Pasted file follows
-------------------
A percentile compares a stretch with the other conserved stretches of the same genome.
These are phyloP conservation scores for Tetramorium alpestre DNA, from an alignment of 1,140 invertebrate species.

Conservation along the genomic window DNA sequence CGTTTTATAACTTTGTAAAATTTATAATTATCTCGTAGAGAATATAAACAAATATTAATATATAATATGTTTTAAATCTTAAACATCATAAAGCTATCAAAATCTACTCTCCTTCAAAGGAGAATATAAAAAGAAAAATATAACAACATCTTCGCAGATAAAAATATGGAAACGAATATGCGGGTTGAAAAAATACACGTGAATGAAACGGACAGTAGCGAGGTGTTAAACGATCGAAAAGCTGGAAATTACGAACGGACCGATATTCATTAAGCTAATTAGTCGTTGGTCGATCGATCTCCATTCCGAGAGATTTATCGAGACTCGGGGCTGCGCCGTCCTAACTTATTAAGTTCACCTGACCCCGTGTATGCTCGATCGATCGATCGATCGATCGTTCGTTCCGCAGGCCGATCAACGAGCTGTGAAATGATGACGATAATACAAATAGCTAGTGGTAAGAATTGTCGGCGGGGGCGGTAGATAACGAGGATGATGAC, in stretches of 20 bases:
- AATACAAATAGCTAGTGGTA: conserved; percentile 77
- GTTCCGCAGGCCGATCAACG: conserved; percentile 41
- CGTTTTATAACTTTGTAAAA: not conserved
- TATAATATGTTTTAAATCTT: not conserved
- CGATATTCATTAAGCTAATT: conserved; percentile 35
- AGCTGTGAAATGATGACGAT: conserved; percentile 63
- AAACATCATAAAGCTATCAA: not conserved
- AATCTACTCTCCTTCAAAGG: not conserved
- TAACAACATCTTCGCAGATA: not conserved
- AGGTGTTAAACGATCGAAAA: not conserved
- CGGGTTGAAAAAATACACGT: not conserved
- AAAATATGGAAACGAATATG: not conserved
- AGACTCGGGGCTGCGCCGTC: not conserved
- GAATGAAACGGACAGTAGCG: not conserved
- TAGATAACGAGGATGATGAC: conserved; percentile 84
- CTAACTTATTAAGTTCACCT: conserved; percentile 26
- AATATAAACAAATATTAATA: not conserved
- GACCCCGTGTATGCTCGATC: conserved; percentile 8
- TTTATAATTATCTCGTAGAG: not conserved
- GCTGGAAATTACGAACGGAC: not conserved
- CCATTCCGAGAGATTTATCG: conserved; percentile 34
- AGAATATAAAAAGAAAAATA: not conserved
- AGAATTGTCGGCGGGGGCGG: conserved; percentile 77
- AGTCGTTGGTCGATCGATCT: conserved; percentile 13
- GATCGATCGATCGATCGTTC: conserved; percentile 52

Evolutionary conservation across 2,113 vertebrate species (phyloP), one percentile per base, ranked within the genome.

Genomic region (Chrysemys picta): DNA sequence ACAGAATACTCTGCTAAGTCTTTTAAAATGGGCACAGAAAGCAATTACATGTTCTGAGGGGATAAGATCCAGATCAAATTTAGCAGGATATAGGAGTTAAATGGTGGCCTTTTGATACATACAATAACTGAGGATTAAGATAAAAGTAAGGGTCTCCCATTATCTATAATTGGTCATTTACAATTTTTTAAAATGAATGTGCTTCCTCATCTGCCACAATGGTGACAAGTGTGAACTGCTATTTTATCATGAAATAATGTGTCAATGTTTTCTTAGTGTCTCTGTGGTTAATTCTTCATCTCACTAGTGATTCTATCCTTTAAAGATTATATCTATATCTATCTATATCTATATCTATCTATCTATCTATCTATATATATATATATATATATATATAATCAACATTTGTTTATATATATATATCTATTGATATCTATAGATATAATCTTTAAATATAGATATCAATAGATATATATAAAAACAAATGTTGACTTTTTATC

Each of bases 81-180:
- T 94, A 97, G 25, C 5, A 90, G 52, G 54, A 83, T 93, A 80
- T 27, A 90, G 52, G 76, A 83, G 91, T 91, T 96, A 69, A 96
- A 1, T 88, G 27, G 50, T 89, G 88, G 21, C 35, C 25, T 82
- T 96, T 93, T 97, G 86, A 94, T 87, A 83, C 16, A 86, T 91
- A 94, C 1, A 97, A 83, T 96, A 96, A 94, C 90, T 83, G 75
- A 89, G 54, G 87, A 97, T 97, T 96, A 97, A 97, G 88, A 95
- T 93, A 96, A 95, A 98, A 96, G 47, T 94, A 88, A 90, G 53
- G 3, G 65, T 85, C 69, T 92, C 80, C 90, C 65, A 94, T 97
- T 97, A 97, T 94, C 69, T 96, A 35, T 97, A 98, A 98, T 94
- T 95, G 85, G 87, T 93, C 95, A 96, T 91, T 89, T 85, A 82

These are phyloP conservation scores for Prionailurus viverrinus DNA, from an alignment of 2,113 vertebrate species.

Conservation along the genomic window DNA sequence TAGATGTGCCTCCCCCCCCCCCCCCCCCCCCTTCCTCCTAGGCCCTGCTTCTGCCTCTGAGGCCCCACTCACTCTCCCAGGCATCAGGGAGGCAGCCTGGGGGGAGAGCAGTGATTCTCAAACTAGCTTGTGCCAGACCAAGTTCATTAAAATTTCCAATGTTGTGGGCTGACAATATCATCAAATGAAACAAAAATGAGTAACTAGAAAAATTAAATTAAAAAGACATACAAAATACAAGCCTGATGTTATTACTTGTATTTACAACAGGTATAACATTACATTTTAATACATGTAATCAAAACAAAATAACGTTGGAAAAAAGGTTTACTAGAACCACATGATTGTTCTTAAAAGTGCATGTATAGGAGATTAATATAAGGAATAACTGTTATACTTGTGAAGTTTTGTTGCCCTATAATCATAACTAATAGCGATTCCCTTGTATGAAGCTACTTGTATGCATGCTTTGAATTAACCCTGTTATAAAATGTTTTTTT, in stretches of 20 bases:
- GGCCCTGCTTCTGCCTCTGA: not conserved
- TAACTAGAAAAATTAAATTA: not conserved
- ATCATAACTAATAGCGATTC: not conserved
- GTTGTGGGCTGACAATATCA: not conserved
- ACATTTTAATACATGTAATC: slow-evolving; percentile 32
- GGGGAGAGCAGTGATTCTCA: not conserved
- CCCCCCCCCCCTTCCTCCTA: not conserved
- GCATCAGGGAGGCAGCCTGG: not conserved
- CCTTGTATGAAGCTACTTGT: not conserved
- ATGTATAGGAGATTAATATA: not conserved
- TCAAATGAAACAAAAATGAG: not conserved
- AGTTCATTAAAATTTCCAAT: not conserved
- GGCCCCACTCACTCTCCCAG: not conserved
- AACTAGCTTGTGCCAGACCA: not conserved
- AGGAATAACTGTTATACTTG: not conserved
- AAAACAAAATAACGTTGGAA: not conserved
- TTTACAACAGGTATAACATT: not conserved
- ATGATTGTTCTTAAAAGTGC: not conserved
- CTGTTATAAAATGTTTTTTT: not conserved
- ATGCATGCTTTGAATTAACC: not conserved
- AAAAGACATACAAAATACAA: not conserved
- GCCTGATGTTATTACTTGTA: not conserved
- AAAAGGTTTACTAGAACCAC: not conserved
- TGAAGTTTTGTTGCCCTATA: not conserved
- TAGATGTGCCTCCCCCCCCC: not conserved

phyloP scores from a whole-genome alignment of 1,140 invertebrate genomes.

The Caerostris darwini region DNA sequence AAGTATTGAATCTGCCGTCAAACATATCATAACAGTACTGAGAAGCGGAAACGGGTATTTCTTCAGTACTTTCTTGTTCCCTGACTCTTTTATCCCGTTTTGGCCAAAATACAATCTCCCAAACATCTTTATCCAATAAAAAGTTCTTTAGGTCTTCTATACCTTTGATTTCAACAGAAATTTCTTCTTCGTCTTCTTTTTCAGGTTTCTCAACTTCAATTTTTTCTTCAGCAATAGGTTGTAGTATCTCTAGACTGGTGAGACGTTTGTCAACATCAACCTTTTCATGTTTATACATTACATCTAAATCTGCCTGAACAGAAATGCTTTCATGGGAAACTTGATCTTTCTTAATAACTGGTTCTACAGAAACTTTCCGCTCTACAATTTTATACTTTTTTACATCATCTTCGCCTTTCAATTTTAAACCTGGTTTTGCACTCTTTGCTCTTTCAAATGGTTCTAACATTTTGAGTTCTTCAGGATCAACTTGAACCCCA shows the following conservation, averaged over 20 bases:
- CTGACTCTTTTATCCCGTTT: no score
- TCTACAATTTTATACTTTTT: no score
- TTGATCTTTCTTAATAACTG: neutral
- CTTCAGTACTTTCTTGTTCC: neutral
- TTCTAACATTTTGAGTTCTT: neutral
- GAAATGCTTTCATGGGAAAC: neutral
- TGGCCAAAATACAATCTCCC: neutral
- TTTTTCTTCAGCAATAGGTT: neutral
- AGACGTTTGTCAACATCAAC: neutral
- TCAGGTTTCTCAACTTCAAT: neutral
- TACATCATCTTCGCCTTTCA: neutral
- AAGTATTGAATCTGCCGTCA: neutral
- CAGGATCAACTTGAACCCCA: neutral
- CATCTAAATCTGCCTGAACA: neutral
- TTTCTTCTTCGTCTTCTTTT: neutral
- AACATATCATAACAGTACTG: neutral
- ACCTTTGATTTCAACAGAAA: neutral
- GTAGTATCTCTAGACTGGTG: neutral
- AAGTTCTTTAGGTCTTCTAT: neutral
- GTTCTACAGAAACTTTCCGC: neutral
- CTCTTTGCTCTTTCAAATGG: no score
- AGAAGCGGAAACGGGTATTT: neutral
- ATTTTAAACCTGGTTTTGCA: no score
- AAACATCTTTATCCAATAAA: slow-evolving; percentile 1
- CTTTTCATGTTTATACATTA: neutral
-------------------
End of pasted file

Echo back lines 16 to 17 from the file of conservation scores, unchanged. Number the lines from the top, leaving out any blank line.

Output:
- AGACTCGGGGCTGCGCCGTC: not conserved
- GAATGAAACGGACAGTAGCG: not conserved